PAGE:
The Organization of the Church

Lesson 6

Christ established the church (Matthew 16:18). That church is made up of the called out, the world over (Colossians 1:13-14). It consists of the saved (Acts 2:47). It is His spiritual body (Colossians 1:18), and there is but one (Ephesians 4:4).

While the church is universal in nature, it is made up of hundreds and thousands of individual congregations, and each congregation is made up of many individual members. This means that the government of the church is local and not national or international. In other words, the Lord’s church does not have an earthly head or earthly headquarters.

The Scriptures teach that Christ is the head of the church. Let us observe the following verses: “And He put all things under His feet, and gave Him to be head over all things to the church, which is His body, the fullness of Him who fills all in all” (Ephesians 1:22-23). “For the husband is head of the wife, as also Christ is head of the church; and He is the Savior of the body” (Ephesians 5:23). “And He is the head of the body, the church, who is the beginning, the firstborn from the dead, that in all things He may have the preeminence” (Colossians 1:18). Now what do these verses teach? As already stated, that Christ is the head of the body, which is the church. How many heads are there? Just one, and Christ is that one, sharing that position with no other.

With the church being made up of many local congregations, since Christ is the head of the church, then that means he is the head of each local congregation or local church, as well as being the head of each member of the church. In keeping with this, Paul said, “But I want you to know that the head of every man is Christ, the head of woman is man, and the head of Christ is God” (1 Corinthians 11:3).

Next, each local congregation is to have its own organization. With Christ as the head, from among the members, elders and deacons are to be appointed to see after the spiritual and physical needs of the church. The elders are to watch for the souls of the members (Hebrews 13:17); the deacons look after the physical side of things (Acts 6). Notice too that the Scriptures always speak of a plurality of elders and deacons over each congregation instead of one elder and one deacon ruling over them. Neither do you ever have the elders and deacons of one congregation taking control of another, or of a group of congregations. Congregations are to fellowship one another but do not exercise control over each other.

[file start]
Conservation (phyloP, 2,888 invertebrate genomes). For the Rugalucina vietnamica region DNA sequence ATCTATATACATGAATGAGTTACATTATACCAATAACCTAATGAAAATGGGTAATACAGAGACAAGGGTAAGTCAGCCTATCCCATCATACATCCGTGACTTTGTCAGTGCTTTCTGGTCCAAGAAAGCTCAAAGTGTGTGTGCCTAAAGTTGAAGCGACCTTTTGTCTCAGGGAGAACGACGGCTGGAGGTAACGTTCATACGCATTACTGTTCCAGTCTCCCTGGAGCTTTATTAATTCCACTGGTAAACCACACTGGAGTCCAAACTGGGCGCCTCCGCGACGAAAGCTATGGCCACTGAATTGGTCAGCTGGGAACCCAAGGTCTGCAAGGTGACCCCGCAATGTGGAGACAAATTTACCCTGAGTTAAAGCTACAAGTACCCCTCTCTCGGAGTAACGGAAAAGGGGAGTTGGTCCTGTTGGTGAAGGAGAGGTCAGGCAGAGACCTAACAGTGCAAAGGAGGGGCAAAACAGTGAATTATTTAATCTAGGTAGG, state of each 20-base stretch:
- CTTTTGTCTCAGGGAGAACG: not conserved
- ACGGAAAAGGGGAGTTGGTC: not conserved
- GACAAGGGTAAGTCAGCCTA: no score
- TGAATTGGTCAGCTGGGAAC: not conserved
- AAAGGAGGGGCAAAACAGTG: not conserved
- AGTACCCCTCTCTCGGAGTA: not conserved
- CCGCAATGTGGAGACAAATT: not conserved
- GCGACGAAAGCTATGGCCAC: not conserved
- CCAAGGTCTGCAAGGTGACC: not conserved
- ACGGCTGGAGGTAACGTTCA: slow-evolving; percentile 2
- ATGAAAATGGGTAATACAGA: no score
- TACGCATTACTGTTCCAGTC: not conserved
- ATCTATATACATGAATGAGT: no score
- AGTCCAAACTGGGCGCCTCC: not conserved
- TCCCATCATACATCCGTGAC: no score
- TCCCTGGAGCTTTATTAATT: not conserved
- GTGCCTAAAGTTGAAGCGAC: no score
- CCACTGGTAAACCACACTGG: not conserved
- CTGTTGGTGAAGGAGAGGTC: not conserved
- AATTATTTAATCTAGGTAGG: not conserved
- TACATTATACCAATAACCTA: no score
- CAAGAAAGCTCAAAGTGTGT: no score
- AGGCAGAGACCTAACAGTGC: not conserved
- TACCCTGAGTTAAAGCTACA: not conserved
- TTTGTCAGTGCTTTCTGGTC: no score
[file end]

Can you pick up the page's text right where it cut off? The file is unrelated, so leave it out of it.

The words “elder,” “pastor,” “bishop,” “shepherd,” and “presbyter” all refer to the same office. Thus, an elder is a pastor, a bishop, etc. In Titus 1:5-9, Paul listed a number of qualifications: “For this reason I left you in Crete, that you should set in order the things that are lacking, and appoint elders in every city as I commanded you — if a man is blameless, the husband of one wife, having faithful children not accused of dissipation or insubordination. For a bishop must be blameless, as a steward of God, not self-willed, not quick-tempered, not given to wine, not violent, not greedy for money, but hospitable, a lover of what is good, sober-minded, just, holy, self-controlled, holding fast the faithful word as he has been taught, that he may be able, by sound doctrine, both to exhort and convict those who contradict.” These qualifications are also stated in 1 Timothy 3:1-7. So not everyone in the church could be an elder. Only the qualified ones could be appointed, and even then, there must always be a plurality of such men. In congregations where no members are qualified to be elders, the men of the church must take care of the business matters until they grow and develop enough for elders to be appointed.